High blood pressure, like sleep apnea isn’t normally something you can detect on your own. If you have sleep apnea, you likely don’t know about it unless other people tell you that you’re keeping them up at night by snoring or temporarily stopping breathing when you sleep. If someone tells you that you do either of these things, it’s important to take it seriously because sleep apnea is linked to so many other life-threatening conditions like high blood pressure. To discuss your signs and symptoms and/or to do diagnostic tests contact Cansleep Services Inc.

By Bahareh Ezzati (RRT)

Diabetes & Sleep Apnea

Are you diagnosed with diabetes and sleep apnea and wondering if these two are linked? If so, this blog answers your questions.

Sleep apnea and diabetes are strongly associated with one another. Clinical research shows that approximately 50% type 2 diabetics have also been diagnosed with sleep apnea.

Researchers in Toronto’s Sunnybrook Hospital took healthy volunteers and sleep deprived them in the laboratory, and they showed as if they were in the pre-diabetic state after sleep deprivation. This was only after one week of sleep deprivation and it wasn’t total sleep deprivation,it was four and a half hours in bed. Sleep deprivation, short sleep duration, increases your risk for type 2 diabetes.

Research indicates that sleep apnea is independently associated with insulin resistance. However, it is not clear what mechanisms of action are responsible. Researchers are evaluating a few theories such as:

  • Not getting to or staying in REM (deepest) stage of sleep, which is the time for hormones to get regulatedDiabetic and CPAP
  • Accumulation of sleep debt due to sleep fragmentation
  • Recurrent  hypoxia (low oxygen level) leads to the impairment in
    homeostasis (lack of maintenance of the blood glucose equilibrium), leading to insulin resistance
  • Elevated levels of the hormone cortisol, which is released under conditions of stress in the body, can contribute to increased energy production and sympathetic nervous activity, leading to excessive blood sugar levels and reduced insulin sensitivity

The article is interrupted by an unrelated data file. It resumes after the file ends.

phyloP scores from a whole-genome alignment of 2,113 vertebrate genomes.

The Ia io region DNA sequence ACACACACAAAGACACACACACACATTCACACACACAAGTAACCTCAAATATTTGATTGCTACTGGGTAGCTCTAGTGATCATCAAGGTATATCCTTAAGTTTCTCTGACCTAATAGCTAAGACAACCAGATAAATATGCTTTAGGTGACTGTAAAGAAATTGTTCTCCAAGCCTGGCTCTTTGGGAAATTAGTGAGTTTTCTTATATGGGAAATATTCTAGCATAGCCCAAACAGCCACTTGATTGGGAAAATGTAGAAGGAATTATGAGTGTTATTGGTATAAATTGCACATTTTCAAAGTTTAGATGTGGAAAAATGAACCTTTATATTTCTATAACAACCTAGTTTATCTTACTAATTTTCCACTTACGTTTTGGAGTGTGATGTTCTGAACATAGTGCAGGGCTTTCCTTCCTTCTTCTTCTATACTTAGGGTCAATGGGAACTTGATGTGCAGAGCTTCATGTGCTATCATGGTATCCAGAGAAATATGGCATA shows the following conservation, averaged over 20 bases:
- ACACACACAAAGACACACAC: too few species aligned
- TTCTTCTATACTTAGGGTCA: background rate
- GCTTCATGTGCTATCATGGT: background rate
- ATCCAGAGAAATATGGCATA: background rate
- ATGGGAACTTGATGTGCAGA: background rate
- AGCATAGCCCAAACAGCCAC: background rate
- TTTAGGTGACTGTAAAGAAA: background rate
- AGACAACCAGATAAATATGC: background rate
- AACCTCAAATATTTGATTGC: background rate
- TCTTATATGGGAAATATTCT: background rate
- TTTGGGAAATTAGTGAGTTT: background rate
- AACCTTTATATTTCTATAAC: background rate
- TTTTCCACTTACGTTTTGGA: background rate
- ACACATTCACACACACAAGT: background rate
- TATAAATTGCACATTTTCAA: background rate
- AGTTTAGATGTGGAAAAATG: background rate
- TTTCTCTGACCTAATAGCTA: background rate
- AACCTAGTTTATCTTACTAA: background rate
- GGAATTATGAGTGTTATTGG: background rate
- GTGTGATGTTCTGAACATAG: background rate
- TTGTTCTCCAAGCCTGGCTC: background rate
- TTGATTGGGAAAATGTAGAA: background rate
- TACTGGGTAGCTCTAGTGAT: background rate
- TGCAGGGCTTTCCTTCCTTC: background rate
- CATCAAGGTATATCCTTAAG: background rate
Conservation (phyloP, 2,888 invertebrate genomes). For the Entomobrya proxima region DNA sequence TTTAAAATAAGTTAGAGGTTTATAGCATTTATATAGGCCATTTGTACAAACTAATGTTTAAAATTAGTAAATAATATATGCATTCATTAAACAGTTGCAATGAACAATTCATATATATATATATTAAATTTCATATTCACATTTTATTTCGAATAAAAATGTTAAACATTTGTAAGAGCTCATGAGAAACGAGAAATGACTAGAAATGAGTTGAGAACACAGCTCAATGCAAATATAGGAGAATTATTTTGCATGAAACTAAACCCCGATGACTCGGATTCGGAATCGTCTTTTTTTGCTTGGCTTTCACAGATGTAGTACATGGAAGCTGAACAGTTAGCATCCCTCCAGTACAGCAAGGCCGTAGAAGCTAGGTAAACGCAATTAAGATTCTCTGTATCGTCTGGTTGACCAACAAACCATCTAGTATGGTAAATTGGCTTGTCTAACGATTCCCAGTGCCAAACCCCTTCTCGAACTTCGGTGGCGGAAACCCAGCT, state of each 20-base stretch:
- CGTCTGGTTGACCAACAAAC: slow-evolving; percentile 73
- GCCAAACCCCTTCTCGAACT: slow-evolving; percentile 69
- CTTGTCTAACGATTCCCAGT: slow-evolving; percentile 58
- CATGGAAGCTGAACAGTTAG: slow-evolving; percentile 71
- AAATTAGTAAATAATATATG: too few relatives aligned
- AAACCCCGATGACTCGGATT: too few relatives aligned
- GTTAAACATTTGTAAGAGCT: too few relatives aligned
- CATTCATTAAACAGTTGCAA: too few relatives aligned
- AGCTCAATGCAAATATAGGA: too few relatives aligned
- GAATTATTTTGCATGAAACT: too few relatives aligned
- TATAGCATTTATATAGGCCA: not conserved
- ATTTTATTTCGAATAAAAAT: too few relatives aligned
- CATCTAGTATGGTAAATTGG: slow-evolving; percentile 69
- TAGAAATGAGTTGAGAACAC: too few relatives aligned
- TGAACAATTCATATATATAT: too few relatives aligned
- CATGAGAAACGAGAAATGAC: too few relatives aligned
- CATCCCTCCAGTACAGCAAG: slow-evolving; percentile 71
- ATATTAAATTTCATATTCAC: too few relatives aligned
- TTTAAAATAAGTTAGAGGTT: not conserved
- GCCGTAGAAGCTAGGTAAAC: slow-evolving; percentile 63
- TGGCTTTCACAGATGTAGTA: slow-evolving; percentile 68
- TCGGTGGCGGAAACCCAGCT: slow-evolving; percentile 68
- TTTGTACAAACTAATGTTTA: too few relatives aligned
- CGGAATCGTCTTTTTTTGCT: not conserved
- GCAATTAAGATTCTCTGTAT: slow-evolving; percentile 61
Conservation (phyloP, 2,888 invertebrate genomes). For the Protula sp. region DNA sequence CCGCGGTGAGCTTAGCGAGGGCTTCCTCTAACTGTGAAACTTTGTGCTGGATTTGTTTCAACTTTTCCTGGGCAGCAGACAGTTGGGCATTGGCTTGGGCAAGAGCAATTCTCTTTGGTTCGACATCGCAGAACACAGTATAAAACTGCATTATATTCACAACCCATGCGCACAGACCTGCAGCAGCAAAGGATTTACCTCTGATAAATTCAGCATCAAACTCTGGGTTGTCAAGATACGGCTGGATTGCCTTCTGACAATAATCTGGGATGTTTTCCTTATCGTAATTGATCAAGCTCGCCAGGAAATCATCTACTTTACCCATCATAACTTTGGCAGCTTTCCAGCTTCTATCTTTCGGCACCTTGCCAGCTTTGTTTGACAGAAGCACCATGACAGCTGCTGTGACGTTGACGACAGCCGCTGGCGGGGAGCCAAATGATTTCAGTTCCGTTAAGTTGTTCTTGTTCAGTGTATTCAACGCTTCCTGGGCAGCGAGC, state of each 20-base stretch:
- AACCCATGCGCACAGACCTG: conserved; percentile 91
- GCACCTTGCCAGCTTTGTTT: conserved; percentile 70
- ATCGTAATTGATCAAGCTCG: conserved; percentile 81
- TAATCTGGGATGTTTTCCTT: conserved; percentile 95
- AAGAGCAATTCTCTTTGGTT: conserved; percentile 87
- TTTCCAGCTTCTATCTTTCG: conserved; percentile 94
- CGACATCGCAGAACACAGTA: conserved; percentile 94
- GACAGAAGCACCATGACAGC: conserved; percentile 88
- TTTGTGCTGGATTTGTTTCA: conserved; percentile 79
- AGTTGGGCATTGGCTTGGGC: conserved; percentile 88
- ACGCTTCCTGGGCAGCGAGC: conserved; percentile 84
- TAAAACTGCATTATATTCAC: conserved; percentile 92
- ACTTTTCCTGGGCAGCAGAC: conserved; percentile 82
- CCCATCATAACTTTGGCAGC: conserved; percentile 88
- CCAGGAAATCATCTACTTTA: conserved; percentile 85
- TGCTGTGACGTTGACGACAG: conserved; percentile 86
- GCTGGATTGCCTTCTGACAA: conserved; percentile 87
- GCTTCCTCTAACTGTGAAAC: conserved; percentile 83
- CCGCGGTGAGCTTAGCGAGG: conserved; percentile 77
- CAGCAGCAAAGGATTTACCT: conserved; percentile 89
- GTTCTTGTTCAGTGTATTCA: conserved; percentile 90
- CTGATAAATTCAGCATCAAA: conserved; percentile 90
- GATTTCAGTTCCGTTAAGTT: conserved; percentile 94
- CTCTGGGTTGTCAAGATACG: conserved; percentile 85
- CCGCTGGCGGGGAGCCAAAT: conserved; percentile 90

• Increased sympathetic nervous activity cause the release of glucose from the muscles into the bloodstream to activate an arousal from sleep, and result in residual circulating glucose in blood  

With type 2 diabetics who have sleep apnea, CPAP usage can improve their glucose control. Within 48 hours, significant improvements have been demonstrated in insulin sensitivity using CPAP therapy. After-meal blood glucose levels can be reduced with compliant CPAP therapy, which suggests that sustained CPAP use may be an important therapy for diabetes patients with sleep apnea.

One of the goals of the clinicians at CanSleep services is to insure patients pay extra close attention to the risk factors for diabetes if they have sleep apnea, and making sure they are doing all they can to ensure healthy sleep if patients happen to be diabetic. 

By Bahareh Ezzati (RRT)

Narcolepsy

Are you still tired despite of treating your Insomnia and/or sleep apnea? Do you know what narcolepsy is, and what is the treatment for it? The focus of this blog is on narcolepsy.

 

Bored man at the wheel of his car sleeping

 

Narcolepsy is a neurological disorder that affects the control of sleep and wakefulness. People with narcolepsy experience excessive daytime sleepiness and episodes of falling asleep during the daytime which is out of their control and can occur during any types of activities at any time of the day. The cause of narcolepsy is not known. Some scientists link narcolepsy with genes that control the production of chemicals in the brain that may signal sleep and awake cycles and deficiency in the production of the same chemical called hypocretin by the brain.

Typically, we enter the deepest stage of sleep called REM (rapid eye movement) after 90 minutes. People suffering from narcolepsy enter REM stage of sleep almost immediately in the sleep, as well as periodically during the waking hours.

Narcolepsy usually begins between the ages of 15 and 25, but it can become apparent at any age. Common signs and symptoms are as followed: Excessive daytime sleepiness, Cataplexy (sudden loss of muscle tone), Hallucinations and Sleep paralysis (temporary inability to move or speak).